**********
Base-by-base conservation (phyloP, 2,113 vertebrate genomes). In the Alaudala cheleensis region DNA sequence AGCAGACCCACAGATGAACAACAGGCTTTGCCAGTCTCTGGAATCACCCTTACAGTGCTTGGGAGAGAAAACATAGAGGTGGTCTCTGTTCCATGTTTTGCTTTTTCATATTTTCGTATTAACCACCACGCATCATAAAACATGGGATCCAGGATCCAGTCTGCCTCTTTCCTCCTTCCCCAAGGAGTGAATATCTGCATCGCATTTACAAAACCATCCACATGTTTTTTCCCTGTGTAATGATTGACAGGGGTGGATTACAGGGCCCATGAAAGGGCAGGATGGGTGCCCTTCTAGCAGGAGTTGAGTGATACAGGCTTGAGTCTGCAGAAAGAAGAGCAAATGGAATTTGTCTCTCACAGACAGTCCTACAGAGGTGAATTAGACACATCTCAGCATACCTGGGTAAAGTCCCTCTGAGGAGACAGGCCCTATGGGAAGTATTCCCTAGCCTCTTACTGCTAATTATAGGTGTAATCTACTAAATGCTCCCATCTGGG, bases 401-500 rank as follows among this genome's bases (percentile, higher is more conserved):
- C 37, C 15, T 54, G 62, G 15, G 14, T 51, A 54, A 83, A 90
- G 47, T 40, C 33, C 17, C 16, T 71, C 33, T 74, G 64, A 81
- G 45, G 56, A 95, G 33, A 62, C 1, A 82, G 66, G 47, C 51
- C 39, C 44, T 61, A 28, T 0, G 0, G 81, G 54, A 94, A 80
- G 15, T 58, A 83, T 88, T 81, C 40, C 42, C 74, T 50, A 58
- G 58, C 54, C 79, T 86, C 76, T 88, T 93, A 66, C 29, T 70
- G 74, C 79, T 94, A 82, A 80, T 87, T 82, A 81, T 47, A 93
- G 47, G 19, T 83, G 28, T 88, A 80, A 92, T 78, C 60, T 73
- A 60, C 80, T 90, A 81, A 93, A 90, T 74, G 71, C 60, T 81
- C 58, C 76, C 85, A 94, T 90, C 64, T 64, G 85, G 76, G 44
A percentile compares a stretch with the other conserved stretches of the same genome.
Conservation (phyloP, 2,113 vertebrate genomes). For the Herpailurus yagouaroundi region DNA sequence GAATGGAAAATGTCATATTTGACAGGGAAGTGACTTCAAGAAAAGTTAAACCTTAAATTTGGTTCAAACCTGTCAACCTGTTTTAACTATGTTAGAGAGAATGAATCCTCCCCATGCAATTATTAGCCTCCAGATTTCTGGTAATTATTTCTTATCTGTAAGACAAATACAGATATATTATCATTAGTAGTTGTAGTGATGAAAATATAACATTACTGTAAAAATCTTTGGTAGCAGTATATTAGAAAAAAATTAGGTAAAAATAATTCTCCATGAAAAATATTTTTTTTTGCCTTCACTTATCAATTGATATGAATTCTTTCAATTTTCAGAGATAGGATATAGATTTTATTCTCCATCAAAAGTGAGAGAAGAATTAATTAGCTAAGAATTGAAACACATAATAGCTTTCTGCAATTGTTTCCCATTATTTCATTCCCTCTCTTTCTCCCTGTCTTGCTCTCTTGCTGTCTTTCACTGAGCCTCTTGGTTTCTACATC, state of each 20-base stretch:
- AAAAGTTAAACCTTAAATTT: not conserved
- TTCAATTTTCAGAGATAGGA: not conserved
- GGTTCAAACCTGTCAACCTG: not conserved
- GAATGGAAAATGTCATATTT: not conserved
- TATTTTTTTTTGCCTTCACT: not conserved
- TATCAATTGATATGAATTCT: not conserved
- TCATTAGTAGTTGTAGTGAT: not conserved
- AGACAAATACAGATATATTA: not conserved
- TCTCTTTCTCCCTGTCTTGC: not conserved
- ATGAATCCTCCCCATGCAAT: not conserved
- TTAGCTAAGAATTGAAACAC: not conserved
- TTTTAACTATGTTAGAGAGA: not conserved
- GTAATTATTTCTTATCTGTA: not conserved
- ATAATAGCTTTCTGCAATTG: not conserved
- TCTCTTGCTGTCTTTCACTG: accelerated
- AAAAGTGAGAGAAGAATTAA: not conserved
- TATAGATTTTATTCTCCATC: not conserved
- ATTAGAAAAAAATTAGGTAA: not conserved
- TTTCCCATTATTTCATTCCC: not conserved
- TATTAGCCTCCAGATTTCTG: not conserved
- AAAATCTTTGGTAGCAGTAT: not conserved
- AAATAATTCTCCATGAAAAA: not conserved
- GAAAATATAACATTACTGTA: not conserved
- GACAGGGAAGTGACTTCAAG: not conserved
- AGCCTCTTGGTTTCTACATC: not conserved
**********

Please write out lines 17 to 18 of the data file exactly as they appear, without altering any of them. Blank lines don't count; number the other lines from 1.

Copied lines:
- GAATGGAAAATGTCATATTT: not conserved
- TATTTTTTTTTGCCTTCACT: not conserved